Look Out For Fakes

Look Out For Fakes
Posted on 12/01/2016

RussoBy CHPD Chief Robby Russo

Unfortunately, our city is no stranger to fraud. I’ve written about scams, gift cards, check fraud and credit cards in the past, but there is also a huge counterfeit market for women’s bags and men’s Rolex watches. 

Rolex timepieces are one of the most coveted luxury items in the world, so consequently, there is a significant market for replica (fake) ones. Identifying counterfeits isn’t always easy.  Even experienced dealers can get fooled by bogus timepieces made in China for $25-$200 and with remarkable similarities.  Many of the fakes fall into the hands of unsuspecting victims who are devastated when they find out that their Rolex isn't real.

How to Spot a Fake Rolex?  

If you’re wondering how to tell if a Rolex is real you can use the below reference guide.  We will go over each point in more detail after.

  • Use a Reputable Seller
  • Quality of Printing, and Overall Craftsmanship
  • Movement (mechanism)
  • Cyclops
  • Waterproof
  • Weight
  • Dial - Printing should be high quality
  • Caseback
  • Micro-Etched Crystal

The easiest way to prevent the purchase of a reproduction Rolex is to know your seller. Rolex is one of the most popular luxury brands on the planet and they are experts in protecting their brand, and authorized dealers in Utah are obviously safe.  I’m sure they’re not pleased that the counterfeit watch industry is estimated to generate up to $1 billion in sales each year. 

A replica cannot match the craftsmanship, dedication, precision and knowledge invested into each watch. Every line and number must be perfect so you won’t see any uneven fonts, spaces, text or misspellings. Rolex even manufactures their own steel and gold to insure quality. With very rare exceptions Rolex watches have mechanical movements, so if you’re looking at a quartz watch that’s a big red flag.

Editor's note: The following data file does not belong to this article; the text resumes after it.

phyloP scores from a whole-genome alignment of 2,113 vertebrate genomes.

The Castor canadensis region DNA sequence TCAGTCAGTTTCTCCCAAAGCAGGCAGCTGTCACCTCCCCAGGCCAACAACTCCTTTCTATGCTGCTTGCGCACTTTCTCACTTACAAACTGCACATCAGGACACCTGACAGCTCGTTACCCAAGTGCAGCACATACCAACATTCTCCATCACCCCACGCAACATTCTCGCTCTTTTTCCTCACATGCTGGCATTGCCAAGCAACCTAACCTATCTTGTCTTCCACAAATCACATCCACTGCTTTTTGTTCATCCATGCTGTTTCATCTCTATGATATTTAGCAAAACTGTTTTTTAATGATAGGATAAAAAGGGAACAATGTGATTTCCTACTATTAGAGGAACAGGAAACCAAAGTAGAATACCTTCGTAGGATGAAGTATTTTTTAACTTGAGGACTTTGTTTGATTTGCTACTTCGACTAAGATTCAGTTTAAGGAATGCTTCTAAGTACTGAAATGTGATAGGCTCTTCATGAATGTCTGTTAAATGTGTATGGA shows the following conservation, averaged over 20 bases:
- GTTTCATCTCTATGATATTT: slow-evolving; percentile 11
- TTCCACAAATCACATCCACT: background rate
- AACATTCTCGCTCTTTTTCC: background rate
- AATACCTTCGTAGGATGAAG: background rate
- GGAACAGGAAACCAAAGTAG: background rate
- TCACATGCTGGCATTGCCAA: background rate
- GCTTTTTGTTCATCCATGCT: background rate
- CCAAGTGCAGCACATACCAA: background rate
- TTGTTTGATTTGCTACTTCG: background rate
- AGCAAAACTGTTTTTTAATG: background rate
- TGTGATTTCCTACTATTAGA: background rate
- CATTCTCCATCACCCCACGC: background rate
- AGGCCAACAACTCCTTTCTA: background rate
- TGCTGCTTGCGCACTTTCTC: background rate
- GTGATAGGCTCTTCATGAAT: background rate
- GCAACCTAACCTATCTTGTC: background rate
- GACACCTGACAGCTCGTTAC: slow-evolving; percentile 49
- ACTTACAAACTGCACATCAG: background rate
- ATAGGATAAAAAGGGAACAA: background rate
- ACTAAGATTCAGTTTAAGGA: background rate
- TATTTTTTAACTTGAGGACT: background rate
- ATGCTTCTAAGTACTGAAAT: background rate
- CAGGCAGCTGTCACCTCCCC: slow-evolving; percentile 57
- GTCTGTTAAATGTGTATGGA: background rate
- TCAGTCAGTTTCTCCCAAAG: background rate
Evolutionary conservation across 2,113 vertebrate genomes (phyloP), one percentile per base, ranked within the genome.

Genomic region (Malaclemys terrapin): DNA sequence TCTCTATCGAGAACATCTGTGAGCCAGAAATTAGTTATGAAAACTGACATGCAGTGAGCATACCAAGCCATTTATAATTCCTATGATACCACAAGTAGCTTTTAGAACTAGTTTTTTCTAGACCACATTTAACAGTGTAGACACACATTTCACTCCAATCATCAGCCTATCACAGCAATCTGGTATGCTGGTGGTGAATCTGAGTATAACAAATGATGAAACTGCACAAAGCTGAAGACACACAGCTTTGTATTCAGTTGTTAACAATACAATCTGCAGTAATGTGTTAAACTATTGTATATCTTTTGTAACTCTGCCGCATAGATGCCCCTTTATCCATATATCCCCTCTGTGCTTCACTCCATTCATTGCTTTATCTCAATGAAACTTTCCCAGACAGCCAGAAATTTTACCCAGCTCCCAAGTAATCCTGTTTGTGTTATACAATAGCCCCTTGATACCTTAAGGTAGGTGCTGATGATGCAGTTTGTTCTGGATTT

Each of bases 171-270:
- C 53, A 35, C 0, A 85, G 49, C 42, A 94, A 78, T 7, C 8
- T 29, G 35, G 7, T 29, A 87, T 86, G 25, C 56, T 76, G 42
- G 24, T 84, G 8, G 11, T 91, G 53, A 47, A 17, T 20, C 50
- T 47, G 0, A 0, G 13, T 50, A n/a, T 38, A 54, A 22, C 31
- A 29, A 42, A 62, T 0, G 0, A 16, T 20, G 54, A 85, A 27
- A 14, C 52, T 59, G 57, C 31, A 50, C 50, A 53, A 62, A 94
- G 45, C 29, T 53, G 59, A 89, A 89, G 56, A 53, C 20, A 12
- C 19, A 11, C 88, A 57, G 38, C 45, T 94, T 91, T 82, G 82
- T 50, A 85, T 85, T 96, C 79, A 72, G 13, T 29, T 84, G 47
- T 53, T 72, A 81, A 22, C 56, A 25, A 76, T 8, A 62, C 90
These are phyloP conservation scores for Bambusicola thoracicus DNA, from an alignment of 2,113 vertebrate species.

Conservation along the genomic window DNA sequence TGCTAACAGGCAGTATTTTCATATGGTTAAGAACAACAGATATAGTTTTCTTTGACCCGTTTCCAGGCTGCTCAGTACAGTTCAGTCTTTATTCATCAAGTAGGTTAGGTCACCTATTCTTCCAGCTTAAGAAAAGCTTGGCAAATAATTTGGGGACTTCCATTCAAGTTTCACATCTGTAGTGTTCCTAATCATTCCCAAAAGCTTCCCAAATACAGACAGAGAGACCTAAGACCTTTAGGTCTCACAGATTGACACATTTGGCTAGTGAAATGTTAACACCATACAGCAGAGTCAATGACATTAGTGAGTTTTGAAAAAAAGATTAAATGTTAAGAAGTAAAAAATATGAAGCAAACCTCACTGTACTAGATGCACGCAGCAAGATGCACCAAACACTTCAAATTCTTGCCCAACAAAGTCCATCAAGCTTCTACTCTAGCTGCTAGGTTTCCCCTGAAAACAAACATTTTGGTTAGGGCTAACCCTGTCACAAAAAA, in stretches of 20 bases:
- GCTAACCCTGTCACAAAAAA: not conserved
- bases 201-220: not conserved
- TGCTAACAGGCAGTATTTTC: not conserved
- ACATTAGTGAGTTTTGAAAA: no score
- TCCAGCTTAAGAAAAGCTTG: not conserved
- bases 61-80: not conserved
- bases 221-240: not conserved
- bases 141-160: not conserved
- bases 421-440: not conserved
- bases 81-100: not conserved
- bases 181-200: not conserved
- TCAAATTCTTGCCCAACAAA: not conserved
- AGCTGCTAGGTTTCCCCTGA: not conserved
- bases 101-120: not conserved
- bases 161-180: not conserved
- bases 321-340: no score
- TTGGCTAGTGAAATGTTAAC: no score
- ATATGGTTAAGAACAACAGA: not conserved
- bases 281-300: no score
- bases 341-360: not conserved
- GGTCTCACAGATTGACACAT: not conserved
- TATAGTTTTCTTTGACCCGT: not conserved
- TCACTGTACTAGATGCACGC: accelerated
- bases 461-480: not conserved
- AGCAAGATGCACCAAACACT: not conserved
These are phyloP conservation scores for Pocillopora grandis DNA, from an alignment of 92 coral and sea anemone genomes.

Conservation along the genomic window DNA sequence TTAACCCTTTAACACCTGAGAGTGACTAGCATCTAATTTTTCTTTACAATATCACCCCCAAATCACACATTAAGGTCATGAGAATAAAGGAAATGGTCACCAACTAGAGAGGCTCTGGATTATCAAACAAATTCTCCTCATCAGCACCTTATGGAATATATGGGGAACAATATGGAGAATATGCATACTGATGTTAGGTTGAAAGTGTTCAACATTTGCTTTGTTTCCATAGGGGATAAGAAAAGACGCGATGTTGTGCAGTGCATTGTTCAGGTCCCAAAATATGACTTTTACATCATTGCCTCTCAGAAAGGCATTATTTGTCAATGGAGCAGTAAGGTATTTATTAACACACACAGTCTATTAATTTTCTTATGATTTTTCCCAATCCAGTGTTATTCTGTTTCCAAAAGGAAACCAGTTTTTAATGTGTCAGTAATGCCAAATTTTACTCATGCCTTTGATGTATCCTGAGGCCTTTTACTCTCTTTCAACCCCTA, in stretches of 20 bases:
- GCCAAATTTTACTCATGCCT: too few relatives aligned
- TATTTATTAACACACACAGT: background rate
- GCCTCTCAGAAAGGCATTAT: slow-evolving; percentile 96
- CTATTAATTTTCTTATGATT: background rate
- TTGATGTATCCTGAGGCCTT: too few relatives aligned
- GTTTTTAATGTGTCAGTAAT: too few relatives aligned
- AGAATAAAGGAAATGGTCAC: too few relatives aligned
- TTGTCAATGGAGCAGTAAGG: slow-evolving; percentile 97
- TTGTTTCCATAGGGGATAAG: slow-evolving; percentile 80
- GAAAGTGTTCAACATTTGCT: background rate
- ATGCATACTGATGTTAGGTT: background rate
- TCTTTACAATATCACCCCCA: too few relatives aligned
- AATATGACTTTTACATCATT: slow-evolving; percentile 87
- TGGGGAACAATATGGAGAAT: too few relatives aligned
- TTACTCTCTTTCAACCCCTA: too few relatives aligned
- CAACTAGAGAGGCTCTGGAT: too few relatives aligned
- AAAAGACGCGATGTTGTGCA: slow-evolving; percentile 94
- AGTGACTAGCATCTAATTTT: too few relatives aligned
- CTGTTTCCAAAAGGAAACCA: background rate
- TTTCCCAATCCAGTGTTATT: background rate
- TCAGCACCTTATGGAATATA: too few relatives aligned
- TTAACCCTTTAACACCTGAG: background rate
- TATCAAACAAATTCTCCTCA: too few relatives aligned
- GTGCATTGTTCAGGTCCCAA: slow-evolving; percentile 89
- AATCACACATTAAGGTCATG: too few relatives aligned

Another way to spot real versus fake models is the cyclops, or the magnification lens over the date that magnifies 2.5 times for increased readability. If it’s flat or the numbers appear smudged under a loop, it’s probably a fake. A real Rolex is also waterproof and will feel very heavy because it’s manufactured from the finest metals. Rolex doesn’t make clear backs and the real ones (post 2002) have a micro-etched crown at the 6 o’clock position that’s difficult to see without magnification. The serial number is located at the 6 o’clock position between the lugs or, on the newer ones, engraved on the side under the crystal above the watch face. 

 If you’re looking for a genuine used Rolex, you want to make sure you know if aftermarket parts were used (that hurts the value). Again, always with reputable dealers.

If you’re in that awkward position of buying a watch from a friend who needs money or from Internet classifieds sites, suggest the seller meet you at one of those reputable watchmakers or dealers to verify the authenticity.

Thank you, Paul Altieri, who contributed to this article.

For additional information, go to https://www.bobswatches.com/rolex-blog/rolex-info/the-top-ten-ways-to-spot-a-fake-rolex.html.